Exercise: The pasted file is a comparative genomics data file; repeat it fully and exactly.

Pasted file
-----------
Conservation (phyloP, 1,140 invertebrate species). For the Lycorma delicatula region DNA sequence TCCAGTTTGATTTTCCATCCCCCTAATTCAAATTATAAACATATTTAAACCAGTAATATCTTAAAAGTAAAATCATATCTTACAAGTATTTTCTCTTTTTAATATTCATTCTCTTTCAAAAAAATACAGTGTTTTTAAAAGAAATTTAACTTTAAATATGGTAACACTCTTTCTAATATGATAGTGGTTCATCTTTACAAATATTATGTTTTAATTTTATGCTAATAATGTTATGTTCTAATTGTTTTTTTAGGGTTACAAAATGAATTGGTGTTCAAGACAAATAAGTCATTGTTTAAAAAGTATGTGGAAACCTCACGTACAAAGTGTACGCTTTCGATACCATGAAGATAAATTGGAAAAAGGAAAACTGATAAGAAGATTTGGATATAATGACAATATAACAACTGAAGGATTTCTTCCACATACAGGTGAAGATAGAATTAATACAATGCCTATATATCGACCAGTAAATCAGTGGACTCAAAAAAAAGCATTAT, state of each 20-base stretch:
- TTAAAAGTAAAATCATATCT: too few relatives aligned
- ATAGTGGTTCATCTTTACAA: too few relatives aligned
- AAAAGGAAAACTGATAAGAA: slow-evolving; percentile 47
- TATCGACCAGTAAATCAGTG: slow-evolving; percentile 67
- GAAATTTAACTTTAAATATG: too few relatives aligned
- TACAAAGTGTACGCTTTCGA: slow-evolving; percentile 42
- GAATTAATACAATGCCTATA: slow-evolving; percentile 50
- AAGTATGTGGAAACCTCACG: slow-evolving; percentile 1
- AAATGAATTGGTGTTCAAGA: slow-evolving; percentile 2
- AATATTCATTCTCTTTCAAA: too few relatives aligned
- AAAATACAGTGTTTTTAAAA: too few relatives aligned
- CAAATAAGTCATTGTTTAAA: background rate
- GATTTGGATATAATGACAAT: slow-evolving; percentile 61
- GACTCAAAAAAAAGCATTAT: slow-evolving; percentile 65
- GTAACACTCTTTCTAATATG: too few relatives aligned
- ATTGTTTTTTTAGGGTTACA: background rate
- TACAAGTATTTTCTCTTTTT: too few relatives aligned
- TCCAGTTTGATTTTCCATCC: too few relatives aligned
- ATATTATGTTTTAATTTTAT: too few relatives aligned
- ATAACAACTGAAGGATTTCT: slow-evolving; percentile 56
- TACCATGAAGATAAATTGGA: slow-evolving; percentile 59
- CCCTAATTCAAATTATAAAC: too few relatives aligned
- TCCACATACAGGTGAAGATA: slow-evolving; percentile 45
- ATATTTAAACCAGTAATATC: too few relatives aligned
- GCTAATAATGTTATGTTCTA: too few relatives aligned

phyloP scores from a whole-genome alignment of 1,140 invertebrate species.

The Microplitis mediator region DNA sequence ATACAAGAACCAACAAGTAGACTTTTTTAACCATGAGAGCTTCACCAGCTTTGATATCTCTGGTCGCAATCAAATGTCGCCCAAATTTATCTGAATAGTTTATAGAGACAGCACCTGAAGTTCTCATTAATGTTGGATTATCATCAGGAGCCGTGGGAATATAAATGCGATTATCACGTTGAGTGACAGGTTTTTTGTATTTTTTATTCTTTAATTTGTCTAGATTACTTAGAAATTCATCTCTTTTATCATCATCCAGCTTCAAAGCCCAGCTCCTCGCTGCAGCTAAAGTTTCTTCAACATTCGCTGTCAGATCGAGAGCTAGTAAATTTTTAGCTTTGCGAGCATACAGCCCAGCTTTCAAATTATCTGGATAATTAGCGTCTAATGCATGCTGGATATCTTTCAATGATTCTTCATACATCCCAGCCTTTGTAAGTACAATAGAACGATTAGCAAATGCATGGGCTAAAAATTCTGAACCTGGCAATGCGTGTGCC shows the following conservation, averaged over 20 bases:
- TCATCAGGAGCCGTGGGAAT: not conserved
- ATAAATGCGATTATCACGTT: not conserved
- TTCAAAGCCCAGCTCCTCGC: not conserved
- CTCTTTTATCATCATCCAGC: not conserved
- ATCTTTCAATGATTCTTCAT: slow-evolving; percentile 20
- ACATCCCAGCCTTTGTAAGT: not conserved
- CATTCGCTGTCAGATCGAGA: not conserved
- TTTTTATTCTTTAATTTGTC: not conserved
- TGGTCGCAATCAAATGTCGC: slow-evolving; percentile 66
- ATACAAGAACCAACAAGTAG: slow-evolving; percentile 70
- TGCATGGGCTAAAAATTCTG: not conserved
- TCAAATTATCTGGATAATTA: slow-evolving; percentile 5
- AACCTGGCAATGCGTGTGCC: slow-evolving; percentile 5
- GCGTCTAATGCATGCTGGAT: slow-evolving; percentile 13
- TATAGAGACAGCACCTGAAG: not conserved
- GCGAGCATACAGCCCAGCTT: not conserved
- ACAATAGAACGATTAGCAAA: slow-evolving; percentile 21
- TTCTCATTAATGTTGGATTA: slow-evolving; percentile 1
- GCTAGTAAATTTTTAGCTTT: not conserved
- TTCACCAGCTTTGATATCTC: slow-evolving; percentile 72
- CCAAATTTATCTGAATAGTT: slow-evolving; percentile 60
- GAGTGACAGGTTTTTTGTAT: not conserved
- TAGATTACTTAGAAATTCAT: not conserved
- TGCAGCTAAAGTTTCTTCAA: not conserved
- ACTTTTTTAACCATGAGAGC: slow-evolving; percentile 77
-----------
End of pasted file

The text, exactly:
Conservation (phyloP, 1,140 invertebrate species). For the Lycorma delicatula region DNA sequence TCCAGTTTGATTTTCCATCCCCCTAATTCAAATTATAAACATATTTAAACCAGTAATATCTTAAAAGTAAAATCATATCTTACAAGTATTTTCTCTTTTTAATATTCATTCTCTTTCAAAAAAATACAGTGTTTTTAAAAGAAATTTAACTTTAAATATGGTAACACTCTTTCTAATATGATAGTGGTTCATCTTTACAAATATTATGTTTTAATTTTATGCTAATAATGTTATGTTCTAATTGTTTTTTTAGGGTTACAAAATGAATTGGTGTTCAAGACAAATAAGTCATTGTTTAAAAAGTATGTGGAAACCTCACGTACAAAGTGTACGCTTTCGATACCATGAAGATAAATTGGAAAAAGGAAAACTGATAAGAAGATTTGGATATAATGACAATATAACAACTGAAGGATTTCTTCCACATACAGGTGAAGATAGAATTAATACAATGCCTATATATCGACCAGTAAATCAGTGGACTCAAAAAAAAGCATTAT, state of each 20-base stretch:
- TTAAAAGTAAAATCATATCT: too few relatives aligned
- ATAGTGGTTCATCTTTACAA: too few relatives aligned
- AAAAGGAAAACTGATAAGAA: slow-evolving; percentile 47
- TATCGACCAGTAAATCAGTG: slow-evolving; percentile 67
- GAAATTTAACTTTAAATATG: too few relatives aligned
- TACAAAGTGTACGCTTTCGA: slow-evolving; percentile 42
- GAATTAATACAATGCCTATA: slow-evolving; percentile 50
- AAGTATGTGGAAACCTCACG: slow-evolving; percentile 1
- AAATGAATTGGTGTTCAAGA: slow-evolving; percentile 2
- AATATTCATTCTCTTTCAAA: too few relatives aligned
- AAAATACAGTGTTTTTAAAA: too few relatives aligned
- CAAATAAGTCATTGTTTAAA: background rate
- GATTTGGATATAATGACAAT: slow-evolving; percentile 61
- GACTCAAAAAAAAGCATTAT: slow-evolving; percentile 65
- GTAACACTCTTTCTAATATG: too few relatives aligned
- ATTGTTTTTTTAGGGTTACA: background rate
- TACAAGTATTTTCTCTTTTT: too few relatives aligned
- TCCAGTTTGATTTTCCATCC: too few relatives aligned
- ATATTATGTTTTAATTTTAT: too few relatives aligned
- ATAACAACTGAAGGATTTCT: slow-evolving; percentile 56
- TACCATGAAGATAAATTGGA: slow-evolving; percentile 59
- CCCTAATTCAAATTATAAAC: too few relatives aligned
- TCCACATACAGGTGAAGATA: slow-evolving; percentile 45
- ATATTTAAACCAGTAATATC: too few relatives aligned
- GCTAATAATGTTATGTTCTA: too few relatives aligned

phyloP scores from a whole-genome alignment of 1,140 invertebrate species.

The Microplitis mediator region DNA sequence ATACAAGAACCAACAAGTAGACTTTTTTAACCATGAGAGCTTCACCAGCTTTGATATCTCTGGTCGCAATCAAATGTCGCCCAAATTTATCTGAATAGTTTATAGAGACAGCACCTGAAGTTCTCATTAATGTTGGATTATCATCAGGAGCCGTGGGAATATAAATGCGATTATCACGTTGAGTGACAGGTTTTTTGTATTTTTTATTCTTTAATTTGTCTAGATTACTTAGAAATTCATCTCTTTTATCATCATCCAGCTTCAAAGCCCAGCTCCTCGCTGCAGCTAAAGTTTCTTCAACATTCGCTGTCAGATCGAGAGCTAGTAAATTTTTAGCTTTGCGAGCATACAGCCCAGCTTTCAAATTATCTGGATAATTAGCGTCTAATGCATGCTGGATATCTTTCAATGATTCTTCATACATCCCAGCCTTTGTAAGTACAATAGAACGATTAGCAAATGCATGGGCTAAAAATTCTGAACCTGGCAATGCGTGTGCC shows the following conservation, averaged over 20 bases:
- TCATCAGGAGCCGTGGGAAT: not conserved
- ATAAATGCGATTATCACGTT: not conserved
- TTCAAAGCCCAGCTCCTCGC: not conserved
- CTCTTTTATCATCATCCAGC: not conserved
- ATCTTTCAATGATTCTTCAT: slow-evolving; percentile 20
- ACATCCCAGCCTTTGTAAGT: not conserved
- CATTCGCTGTCAGATCGAGA: not conserved
- TTTTTATTCTTTAATTTGTC: not conserved
- TGGTCGCAATCAAATGTCGC: slow-evolving; percentile 66
- ATACAAGAACCAACAAGTAG: slow-evolving; percentile 70
- TGCATGGGCTAAAAATTCTG: not conserved
- TCAAATTATCTGGATAATTA: slow-evolving; percentile 5
- AACCTGGCAATGCGTGTGCC: slow-evolving; percentile 5
- GCGTCTAATGCATGCTGGAT: slow-evolving; percentile 13
- TATAGAGACAGCACCTGAAG: not conserved
- GCGAGCATACAGCCCAGCTT: not conserved
- ACAATAGAACGATTAGCAAA: slow-evolving; percentile 21
- TTCTCATTAATGTTGGATTA: slow-evolving; percentile 1
- GCTAGTAAATTTTTAGCTTT: not conserved
- TTCACCAGCTTTGATATCTC: slow-evolving; percentile 72
- CCAAATTTATCTGAATAGTT: slow-evolving; percentile 60
- GAGTGACAGGTTTTTTGTAT: not conserved
- TAGATTACTTAGAAATTCAT: not conserved
- TGCAGCTAAAGTTTCTTCAA: not conserved
- ACTTTTTTAACCATGAGAGC: slow-evolving; percentile 77